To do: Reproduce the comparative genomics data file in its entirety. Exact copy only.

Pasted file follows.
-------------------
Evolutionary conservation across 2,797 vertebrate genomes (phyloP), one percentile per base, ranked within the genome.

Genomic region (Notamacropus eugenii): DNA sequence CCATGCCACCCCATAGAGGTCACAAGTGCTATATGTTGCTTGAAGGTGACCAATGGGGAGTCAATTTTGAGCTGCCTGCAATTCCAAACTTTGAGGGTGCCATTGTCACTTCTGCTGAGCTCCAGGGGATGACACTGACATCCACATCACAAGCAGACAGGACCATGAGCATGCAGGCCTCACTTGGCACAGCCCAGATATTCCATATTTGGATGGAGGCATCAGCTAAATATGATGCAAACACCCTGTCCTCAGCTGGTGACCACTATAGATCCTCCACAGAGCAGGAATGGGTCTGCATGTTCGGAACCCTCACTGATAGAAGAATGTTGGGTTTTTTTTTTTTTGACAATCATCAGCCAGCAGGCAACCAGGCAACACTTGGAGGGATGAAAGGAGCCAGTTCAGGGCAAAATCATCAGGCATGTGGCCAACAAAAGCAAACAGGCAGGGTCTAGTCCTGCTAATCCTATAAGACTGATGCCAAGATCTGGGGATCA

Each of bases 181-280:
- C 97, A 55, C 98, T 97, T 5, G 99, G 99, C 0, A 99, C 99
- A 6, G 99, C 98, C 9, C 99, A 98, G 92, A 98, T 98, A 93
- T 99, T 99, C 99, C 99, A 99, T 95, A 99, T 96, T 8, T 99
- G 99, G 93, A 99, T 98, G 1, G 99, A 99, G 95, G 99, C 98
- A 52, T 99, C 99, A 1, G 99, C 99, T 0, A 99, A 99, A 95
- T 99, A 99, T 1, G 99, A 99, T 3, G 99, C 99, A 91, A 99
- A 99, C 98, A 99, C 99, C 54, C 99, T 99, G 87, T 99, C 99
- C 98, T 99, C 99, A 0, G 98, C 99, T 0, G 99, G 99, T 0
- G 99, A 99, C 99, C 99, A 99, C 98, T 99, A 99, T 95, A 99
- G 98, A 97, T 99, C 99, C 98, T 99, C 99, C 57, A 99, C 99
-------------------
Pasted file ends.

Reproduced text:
Evolutionary conservation across 2,797 vertebrate genomes (phyloP), one percentile per base, ranked within the genome.

Genomic region (Notamacropus eugenii): DNA sequence CCATGCCACCCCATAGAGGTCACAAGTGCTATATGTTGCTTGAAGGTGACCAATGGGGAGTCAATTTTGAGCTGCCTGCAATTCCAAACTTTGAGGGTGCCATTGTCACTTCTGCTGAGCTCCAGGGGATGACACTGACATCCACATCACAAGCAGACAGGACCATGAGCATGCAGGCCTCACTTGGCACAGCCCAGATATTCCATATTTGGATGGAGGCATCAGCTAAATATGATGCAAACACCCTGTCCTCAGCTGGTGACCACTATAGATCCTCCACAGAGCAGGAATGGGTCTGCATGTTCGGAACCCTCACTGATAGAAGAATGTTGGGTTTTTTTTTTTTTGACAATCATCAGCCAGCAGGCAACCAGGCAACACTTGGAGGGATGAAAGGAGCCAGTTCAGGGCAAAATCATCAGGCATGTGGCCAACAAAAGCAAACAGGCAGGGTCTAGTCCTGCTAATCCTATAAGACTGATGCCAAGATCTGGGGATCA

Each of bases 181-280:
- C 97, A 55, C 98, T 97, T 5, G 99, G 99, C 0, A 99, C 99
- A 6, G 99, C 98, C 9, C 99, A 98, G 92, A 98, T 98, A 93
- T 99, T 99, C 99, C 99, A 99, T 95, A 99, T 96, T 8, T 99
- G 99, G 93, A 99, T 98, G 1, G 99, A 99, G 95, G 99, C 98
- A 52, T 99, C 99, A 1, G 99, C 99, T 0, A 99, A 99, A 95
- T 99, A 99, T 1, G 99, A 99, T 3, G 99, C 99, A 91, A 99
- A 99, C 98, A 99, C 99, C 54, C 99, T 99, G 87, T 99, C 99
- C 98, T 99, C 99, A 0, G 98, C 99, T 0, G 99, G 99, T 0
- G 99, A 99, C 99, C 99, A 99, C 98, T 99, A 99, T 95, A 99
- G 98, A 97, T 99, C 99, C 98, T 99, C 99, C 57, A 99, C 99